My home is an electronics warehouse from hell. Even I am appalled by the amount of gear that has piled up over the years. Desktops, laptops, tablets, cameras, game consoles, scanners, printers — if it’s digital, you’ll find it covered in dust and squirreled away in my storage room.
Hey, don’t judge. When you’ve been writing about gadgets since the dawn of time, as I have, these things collect. Every time I ship one back, two more show up. I have a banker’s box overflowing with orphaned power bricks I neglected to return. And cellphones? Don’t get me started.
While you probably don’t have quite this much techno-crap in your house, I’ll bet you have some. According to the NPD Group, the average U.S. household owns nearly six Internet-connected devices. A recent survey by used gadget marketplace uSell reports that seven out of 10 Americans own gizmos they haven’t touched for at least two years. As a species, we generate 20 million to 50 million metric tons of e-waste each year, most of it toxic, the vast majority of which still goes into landfills.
So in my household and probably yours, it’s time for some serious spring cleaning. But if you want to do it in a responsible way, your options boil down to the three R’s: reuse, resell, or recycle.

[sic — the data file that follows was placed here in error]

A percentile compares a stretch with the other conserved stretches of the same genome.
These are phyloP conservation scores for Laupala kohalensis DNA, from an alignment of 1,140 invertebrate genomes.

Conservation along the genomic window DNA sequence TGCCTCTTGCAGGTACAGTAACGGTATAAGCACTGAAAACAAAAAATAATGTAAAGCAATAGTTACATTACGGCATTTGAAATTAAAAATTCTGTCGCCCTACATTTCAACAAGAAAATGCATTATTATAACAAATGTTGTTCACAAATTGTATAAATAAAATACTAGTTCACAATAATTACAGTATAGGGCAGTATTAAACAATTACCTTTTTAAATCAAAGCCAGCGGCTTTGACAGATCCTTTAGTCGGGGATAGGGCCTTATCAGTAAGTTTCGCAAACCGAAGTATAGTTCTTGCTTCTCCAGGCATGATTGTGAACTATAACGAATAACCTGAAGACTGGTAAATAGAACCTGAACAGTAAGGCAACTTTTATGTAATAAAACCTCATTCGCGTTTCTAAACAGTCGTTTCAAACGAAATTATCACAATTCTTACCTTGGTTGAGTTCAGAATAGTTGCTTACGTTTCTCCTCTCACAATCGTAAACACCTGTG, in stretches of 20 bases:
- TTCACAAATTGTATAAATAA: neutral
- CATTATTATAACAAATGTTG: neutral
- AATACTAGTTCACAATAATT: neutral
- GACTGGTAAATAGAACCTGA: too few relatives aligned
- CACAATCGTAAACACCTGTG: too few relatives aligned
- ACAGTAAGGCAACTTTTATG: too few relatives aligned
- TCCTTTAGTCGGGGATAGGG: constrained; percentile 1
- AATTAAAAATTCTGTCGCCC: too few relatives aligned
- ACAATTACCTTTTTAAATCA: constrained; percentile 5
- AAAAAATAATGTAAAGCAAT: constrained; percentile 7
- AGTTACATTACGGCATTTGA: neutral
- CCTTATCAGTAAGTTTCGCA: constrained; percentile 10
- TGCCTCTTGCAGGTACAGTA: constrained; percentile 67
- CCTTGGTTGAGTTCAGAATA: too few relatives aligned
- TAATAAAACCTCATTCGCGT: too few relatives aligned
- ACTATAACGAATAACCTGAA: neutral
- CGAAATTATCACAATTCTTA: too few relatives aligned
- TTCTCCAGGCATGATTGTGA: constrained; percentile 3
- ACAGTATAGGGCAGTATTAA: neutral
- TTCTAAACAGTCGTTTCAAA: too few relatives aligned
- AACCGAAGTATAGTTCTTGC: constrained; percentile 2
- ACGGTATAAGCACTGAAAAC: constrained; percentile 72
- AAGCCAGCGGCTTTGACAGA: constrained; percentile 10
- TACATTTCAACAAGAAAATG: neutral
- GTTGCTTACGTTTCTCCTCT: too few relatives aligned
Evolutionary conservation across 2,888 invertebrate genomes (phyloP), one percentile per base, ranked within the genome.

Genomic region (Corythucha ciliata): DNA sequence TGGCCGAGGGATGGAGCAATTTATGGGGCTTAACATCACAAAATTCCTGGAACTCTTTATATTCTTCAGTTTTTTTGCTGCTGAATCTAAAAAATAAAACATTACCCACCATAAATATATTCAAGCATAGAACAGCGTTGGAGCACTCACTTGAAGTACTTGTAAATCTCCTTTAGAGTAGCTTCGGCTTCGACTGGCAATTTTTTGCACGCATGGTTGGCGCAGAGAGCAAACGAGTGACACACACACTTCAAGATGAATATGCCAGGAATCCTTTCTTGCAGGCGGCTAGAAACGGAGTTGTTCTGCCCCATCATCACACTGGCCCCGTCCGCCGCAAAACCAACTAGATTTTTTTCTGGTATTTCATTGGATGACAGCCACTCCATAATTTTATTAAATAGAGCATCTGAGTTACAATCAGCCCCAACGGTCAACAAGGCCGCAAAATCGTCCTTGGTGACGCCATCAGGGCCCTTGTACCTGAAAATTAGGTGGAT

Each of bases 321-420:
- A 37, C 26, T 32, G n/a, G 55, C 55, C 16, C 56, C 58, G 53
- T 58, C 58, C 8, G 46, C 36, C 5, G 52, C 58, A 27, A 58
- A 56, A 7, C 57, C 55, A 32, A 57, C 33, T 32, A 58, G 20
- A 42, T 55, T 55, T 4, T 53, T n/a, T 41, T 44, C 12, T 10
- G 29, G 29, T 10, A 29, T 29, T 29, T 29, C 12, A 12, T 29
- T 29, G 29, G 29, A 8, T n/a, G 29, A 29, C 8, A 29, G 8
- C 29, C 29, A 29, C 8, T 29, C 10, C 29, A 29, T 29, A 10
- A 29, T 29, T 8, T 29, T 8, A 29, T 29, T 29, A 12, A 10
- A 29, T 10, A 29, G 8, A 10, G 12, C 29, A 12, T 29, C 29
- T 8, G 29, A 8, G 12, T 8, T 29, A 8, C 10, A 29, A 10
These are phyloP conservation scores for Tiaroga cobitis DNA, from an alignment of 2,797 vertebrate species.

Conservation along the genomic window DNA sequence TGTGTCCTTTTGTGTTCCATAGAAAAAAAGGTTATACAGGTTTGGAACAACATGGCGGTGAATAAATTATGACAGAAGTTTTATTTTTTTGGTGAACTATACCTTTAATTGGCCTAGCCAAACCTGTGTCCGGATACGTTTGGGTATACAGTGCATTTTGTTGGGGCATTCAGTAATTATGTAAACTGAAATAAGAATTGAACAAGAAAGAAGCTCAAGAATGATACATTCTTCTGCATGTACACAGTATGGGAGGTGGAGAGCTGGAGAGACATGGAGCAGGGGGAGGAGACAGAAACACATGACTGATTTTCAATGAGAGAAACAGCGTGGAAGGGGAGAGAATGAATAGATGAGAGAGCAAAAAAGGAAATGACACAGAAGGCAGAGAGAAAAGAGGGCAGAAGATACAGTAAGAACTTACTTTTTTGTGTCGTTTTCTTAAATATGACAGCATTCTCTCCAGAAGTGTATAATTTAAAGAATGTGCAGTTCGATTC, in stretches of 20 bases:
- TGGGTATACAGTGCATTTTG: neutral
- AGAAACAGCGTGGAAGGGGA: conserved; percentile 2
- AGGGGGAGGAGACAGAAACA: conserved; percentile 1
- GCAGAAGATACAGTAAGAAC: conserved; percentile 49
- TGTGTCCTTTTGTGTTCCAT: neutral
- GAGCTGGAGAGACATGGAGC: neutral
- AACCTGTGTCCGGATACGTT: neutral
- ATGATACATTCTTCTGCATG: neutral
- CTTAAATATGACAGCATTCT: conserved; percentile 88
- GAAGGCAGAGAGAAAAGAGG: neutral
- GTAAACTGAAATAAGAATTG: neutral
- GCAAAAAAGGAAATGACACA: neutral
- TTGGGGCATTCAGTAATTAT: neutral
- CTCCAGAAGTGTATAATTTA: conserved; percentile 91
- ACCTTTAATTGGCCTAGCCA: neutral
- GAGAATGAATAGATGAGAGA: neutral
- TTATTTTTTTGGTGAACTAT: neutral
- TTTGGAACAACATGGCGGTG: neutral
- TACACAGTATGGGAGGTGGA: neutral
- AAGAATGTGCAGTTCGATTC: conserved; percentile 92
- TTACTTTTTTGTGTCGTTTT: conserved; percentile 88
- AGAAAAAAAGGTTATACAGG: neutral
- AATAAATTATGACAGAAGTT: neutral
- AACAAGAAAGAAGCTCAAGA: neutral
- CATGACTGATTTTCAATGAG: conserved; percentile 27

But before you do any of that, read this first: Five Things You Must Do Before You Ditch Your Old Gadgets.
Give to a good cause
The first and best option is to give your old technology to someone who needs it more than you do. For years, we donated old desktops to our kids’ schools, until we realized they simply weren’t equipped to deal with the deluge of gear. Your school may vary, and if you’ve got any geek skills at all, most nonprofits will benefit more from your time and expertise than your stuff.
A better idea is to find an organization that restores old tech and distributes it where it will do the most good. Seattle’s InterConnection.org, for example, will wipe everything from your device, reinstall an operating system and software, replace any broken bits, and distribute it to a nonprofit organization. If you’re donating a laptop or a phone, you can mail it in, and InterConnection will pay the shipping, provided that it still works and is less than seven years old. The rest it sends to a certified recycler.
Dell has a program with Goodwill Industries. Take an old computer of any brand to a participating store, and Dell will refurbish it if possible so it can be resold to a needy family. If there’s no participating Goodwill near you, try searching Microsoft’s directory of registered refurbishers.
Resell your cell
If your old electronics aren’t really that old — and especially if they’re mobile devices — you could make a few bucks by selling them. All the major wireless carriers will cut you a deal if you trade in your old handset when you get a new one; there are also dozens of sites that will buy your old smartphone or tablet. It’s amazingly easy: Select your device, get a price, pop it into a prepaid mailer, and wait for the money to roll in.